A federal appeals court reinstated a 2011 North Carolina law that blocks local governments from launching their own broadband service as an alternative to Time Warner Cable or other telecommunications providers.
The appeals court ruling, issued Wednesday, threw out a policy by the Federal Communications Commission intended to clear the way for towns in North Carolina and elsewhere to offer their own fiber services. The FCC issued its broadband policy in 2014 specifically in response to requests by the City of Wilson and Chattanooga, Tennessee.
Wilson, about 55 miles east of Raleigh, launched its high-speed internet service, called Greenlight, in 2008. Greenlight offers phone, television and internet service to 8,200 customers, more than a third of the town’s households and businesses.
North Carolina’s 2011 law prevents towns from launching a new broadband service or expanding an existing one. The law rankled officials in Wilson, who had planned to offer Greenlight in five neighboring counties.
However, Wilson officials achieved their short-term goal and expanded Greenlight to the town of Pinetops, in Edgecombe County, while the FCC ruling was in effect and North Carolina’s law was suspended.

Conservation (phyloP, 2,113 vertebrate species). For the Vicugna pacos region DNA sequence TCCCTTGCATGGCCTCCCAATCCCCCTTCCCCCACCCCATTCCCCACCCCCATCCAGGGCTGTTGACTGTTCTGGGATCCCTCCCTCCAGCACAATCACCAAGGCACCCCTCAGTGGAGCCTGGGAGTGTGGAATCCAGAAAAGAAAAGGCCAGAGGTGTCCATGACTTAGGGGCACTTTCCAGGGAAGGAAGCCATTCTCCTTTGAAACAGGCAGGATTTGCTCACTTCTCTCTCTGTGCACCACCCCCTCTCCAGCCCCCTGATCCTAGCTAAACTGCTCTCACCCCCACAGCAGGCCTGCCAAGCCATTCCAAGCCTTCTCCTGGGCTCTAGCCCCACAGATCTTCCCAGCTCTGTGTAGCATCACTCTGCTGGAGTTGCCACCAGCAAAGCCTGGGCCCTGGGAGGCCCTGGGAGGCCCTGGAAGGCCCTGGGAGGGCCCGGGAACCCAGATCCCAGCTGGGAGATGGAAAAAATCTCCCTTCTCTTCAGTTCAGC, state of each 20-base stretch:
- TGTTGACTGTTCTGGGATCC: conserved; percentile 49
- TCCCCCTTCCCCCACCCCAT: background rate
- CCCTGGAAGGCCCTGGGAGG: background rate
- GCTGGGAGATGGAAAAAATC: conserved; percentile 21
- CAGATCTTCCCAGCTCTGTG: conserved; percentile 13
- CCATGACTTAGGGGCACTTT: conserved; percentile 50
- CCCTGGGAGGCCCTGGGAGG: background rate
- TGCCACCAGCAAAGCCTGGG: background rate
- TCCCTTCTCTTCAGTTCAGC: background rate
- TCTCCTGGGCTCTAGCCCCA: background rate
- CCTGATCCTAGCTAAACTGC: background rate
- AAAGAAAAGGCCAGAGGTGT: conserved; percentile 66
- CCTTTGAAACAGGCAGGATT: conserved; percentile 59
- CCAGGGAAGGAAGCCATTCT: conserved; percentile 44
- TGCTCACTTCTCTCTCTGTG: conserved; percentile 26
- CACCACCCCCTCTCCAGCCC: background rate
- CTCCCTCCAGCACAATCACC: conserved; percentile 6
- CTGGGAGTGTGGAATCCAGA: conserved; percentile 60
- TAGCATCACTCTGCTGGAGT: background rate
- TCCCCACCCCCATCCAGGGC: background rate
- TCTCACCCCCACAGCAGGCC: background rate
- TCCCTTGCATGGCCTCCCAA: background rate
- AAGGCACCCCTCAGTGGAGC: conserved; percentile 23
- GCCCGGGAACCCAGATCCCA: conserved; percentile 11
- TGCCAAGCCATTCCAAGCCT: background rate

The U.S. 6th Circuit Court of Appeals said that the FCC lacked legal authority to override state law. North Carolina and Tennessee had filed the court case against the FCC.
FCC Chairman Tom Wheeler expressed disappointment about the appellate ruling. The FCC had adopted its policy in 2011 to promote broadband competition.
“The efforts of communities wanting better broadband should not be thwarted by the political power of those who, by protecting their monopoly, have failed to deliver acceptable service at an acceptable price,” Wheeler said in a statement. “The FCC’s mandate is to make sure that Americans have access to the best possible broadband.”
The FCC has not decided whether it will appeal the court’s ruling.
Wilson officials called the appellate ruling a setback. Wilson had hoped to offer Greenlight to its electric service customers in neighboring counties.
“We’re certainly disheartened,” said Greenlight general manager Will Aycock. “Ultimately our goal and our desire is to expand our infrastructure to all utility customers who desire our service.”
North Carolina’s 2011 law doesn’t expressly forbid towns from offering broadband service but it creates standards that were seen as impediments. Among other things, the law says towns can’t subsidize their broadband operations from other funds and it bars towns from pricing the service below the cost of providing it.
While the appellate court found that the FCC had overstepped its bounds, the ruling notes that Greenlight has provided many benefits for Wilson, including free WiFi to the entire downtown area, noting that the top seven employers in Wilson are Greenlight subscribers.
U.S. Sen. Thom Tillis, a Republican from Mecklenburg County, hailed the court ruling, saying: “Today’s ruling affirms the fact that unelected bureaucrats at the FCC completely overstepped their authority by attempting to deny states like North Carolina from setting their own laws to protect hardworking taxpayers and maintain the fairness of the free market.” Tillis was speaker of the House when the law passed.